Tszyu kept hitting that back foot, and in his unrelenting backward momentum, he found himself an unfortunate victim of circumstance when, trying to get loose from being walked down, he went to escape out the side, ate a left hook, then stumbled forward into Pryor, whose momentum carried him around in such a way as to throw Tszyu against the turnbuckles in the ring—a side effect, one supposes, of using a ring that had previously in the day been used for an old-school professional wrestling exhibition involving Rowdy Roddy Piper and Gorilla Monsoon. One “sport” and its cinema verité proved quite bothersome when repurposed for another sport.
Said Jim Lampley, calling the fight: “They tell us it’s expensive to gas up the time machine and go drop in a new ring from some other arena in some other time.” His tone shifted to annoyed sarcasm as he continued: “Apparently violating the laws of reality itself requires a lot of fuel. So we get this ring, and Tszyu still looks dazed in there.”
Tszyu finished the round, but Pryor was completely in charge.
With Tszyu still showing signs of being hurt by the accidental foul in the previous round, Pryor switched to leading with the straight right that had worked so devastatingly for Vince Phillips, sometimes doubling it up, other times putting a left hook and a right uppercut behind it in a three-punch combination that rocked Tszyu like a ship in a typhoon.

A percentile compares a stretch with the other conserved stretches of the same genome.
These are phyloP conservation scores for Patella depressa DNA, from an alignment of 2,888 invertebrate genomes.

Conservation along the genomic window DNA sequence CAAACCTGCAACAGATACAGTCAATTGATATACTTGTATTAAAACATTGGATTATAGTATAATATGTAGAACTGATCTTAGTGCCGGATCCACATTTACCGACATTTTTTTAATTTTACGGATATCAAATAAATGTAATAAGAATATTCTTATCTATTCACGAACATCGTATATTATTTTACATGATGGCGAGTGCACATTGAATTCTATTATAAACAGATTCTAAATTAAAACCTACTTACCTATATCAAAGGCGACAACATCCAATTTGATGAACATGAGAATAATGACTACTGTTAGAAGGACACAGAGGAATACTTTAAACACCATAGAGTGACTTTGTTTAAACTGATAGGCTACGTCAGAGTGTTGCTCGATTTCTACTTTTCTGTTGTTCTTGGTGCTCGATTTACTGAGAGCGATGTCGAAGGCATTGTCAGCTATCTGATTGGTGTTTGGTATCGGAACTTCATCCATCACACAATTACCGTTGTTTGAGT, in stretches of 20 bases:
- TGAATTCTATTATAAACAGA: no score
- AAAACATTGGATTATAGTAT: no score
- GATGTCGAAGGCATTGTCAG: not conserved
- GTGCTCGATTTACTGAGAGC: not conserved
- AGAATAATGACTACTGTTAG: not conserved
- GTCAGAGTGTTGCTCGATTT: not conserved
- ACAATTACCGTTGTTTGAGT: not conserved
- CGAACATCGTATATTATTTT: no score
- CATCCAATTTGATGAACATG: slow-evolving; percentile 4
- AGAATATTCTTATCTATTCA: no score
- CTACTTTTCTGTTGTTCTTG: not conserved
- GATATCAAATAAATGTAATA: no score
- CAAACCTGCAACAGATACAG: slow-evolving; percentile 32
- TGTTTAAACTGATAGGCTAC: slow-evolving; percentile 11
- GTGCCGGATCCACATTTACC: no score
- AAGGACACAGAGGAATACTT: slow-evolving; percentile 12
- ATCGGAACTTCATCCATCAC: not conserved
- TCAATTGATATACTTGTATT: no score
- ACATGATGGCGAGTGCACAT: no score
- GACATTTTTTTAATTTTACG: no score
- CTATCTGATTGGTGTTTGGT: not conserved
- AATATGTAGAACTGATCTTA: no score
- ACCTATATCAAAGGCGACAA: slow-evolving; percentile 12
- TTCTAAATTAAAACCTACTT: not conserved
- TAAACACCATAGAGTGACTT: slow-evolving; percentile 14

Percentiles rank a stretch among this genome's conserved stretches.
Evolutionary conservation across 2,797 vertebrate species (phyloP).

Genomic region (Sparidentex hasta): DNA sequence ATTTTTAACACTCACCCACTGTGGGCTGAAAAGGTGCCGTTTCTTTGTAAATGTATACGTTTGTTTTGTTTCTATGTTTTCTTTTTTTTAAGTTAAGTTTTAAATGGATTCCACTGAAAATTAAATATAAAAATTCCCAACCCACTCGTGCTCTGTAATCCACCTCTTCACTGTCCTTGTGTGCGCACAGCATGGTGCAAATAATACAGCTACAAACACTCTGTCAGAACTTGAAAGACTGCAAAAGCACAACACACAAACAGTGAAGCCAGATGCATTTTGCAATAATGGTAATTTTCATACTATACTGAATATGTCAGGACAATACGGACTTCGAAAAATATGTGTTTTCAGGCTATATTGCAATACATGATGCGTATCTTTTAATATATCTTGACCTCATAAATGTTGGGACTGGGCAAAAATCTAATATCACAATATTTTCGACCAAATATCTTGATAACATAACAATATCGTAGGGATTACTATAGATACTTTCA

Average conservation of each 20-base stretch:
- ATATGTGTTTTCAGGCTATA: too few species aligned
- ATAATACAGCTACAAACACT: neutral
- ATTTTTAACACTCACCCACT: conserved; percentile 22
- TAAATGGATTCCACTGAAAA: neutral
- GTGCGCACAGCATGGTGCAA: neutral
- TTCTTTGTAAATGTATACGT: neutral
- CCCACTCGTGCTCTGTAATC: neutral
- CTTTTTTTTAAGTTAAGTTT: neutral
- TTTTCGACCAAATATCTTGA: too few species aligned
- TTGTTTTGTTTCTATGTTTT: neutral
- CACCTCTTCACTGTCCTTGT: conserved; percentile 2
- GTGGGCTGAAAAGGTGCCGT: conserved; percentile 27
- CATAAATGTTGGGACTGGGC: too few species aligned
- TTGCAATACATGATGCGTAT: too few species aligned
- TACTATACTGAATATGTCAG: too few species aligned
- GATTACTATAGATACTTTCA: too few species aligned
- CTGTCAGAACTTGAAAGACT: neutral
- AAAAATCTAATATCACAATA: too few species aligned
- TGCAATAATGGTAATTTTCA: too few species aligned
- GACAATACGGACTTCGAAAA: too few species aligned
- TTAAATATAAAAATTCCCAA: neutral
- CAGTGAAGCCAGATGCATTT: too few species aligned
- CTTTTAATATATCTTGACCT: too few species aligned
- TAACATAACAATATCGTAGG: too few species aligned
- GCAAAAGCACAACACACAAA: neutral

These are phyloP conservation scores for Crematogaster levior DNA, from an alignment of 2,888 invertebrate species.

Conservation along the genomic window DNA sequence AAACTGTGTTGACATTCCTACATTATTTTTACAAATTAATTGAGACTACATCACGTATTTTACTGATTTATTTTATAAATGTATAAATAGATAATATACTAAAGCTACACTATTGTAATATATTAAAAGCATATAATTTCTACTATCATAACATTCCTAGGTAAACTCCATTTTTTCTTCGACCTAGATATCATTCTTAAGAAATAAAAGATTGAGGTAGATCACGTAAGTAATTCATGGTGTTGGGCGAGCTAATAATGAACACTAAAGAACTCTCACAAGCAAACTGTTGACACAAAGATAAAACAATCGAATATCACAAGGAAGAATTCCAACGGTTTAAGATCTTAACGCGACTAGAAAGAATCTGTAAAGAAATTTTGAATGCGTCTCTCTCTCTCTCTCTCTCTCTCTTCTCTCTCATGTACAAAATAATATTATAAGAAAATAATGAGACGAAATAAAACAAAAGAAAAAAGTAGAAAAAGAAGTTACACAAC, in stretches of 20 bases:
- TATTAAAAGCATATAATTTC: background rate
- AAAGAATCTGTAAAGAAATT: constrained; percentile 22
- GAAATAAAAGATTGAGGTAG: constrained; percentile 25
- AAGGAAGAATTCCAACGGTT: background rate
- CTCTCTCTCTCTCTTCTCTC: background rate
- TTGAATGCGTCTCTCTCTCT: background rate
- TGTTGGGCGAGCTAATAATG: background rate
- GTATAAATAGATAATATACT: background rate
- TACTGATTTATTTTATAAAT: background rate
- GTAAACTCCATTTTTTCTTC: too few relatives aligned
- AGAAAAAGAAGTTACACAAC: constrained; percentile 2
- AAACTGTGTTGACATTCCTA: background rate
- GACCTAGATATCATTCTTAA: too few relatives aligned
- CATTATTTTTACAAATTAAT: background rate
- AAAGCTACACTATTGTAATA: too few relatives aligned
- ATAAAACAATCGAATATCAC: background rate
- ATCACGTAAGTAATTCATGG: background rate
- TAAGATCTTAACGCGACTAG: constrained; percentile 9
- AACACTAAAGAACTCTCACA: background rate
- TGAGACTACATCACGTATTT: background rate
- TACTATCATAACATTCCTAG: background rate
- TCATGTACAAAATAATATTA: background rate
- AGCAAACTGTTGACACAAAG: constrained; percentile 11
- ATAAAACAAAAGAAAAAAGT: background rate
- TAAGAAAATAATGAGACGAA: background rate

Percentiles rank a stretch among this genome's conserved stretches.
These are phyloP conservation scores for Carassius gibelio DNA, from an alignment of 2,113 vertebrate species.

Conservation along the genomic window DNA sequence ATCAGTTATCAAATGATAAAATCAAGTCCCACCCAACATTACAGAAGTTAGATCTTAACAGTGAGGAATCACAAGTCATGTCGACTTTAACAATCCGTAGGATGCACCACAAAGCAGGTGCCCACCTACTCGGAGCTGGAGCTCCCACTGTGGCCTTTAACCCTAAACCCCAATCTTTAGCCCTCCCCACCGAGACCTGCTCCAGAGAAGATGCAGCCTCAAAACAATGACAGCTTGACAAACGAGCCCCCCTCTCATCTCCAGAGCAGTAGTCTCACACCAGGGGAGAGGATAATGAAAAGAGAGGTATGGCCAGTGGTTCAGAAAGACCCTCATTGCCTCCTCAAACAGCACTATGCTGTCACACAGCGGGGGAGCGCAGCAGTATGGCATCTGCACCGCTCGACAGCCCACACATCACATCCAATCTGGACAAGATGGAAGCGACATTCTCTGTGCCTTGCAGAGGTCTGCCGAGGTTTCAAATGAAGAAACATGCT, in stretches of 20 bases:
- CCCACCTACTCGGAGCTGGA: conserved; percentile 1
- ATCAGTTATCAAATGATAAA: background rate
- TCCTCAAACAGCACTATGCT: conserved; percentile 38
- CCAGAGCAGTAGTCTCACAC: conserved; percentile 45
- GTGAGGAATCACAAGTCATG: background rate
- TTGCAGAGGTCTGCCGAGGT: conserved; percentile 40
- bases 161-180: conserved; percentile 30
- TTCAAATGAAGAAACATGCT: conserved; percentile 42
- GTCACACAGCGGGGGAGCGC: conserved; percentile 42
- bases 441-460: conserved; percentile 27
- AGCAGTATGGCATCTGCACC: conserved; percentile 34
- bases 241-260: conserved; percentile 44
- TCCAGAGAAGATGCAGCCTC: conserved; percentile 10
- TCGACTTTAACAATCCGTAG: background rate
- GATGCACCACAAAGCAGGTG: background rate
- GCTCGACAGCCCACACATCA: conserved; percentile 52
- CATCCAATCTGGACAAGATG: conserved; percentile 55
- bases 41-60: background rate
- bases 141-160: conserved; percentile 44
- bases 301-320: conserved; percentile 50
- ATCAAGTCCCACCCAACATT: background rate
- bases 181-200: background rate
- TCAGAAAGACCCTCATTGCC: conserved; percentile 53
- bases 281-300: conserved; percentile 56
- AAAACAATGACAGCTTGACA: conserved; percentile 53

This was turning into one of those “no man could beat this guy in this ring on this day from this point in history” moments. Tszyu’s corner wanted no more of the slaughter, cashing in their ticket back to 2003, where Tszyu could enjoy his 22-month retirement before coming back to beat Sharmba Mitchell.
At 1:57 of the third round, the towel landed in the sight line of Richard Steele and the fight was over. Said Lampley: “You do not mess with Aaron Pryor in his prime.”
RESULT: PRYOR TKO3 TSZYU.
Miguel Cotto (6/9/2007, 30-4, 25 KOs) vs. Pipino Cuevas (4/6/1980, 27-6, 24 KOs)
There has, in the history of this series, never been quite so binary a main event as this. Cuevas enjoys a three-inch reach advantage, an inch in height, and a left hook that, if it hits you, can end your night with one punch.
Cotto enjoys a preternatural ability to beat a guy to the punch, a tight, controlled straight right hand and left hook, and enough pop that if that straight right or his uppercut hits you, goodnight, sweetheart, the game’s over.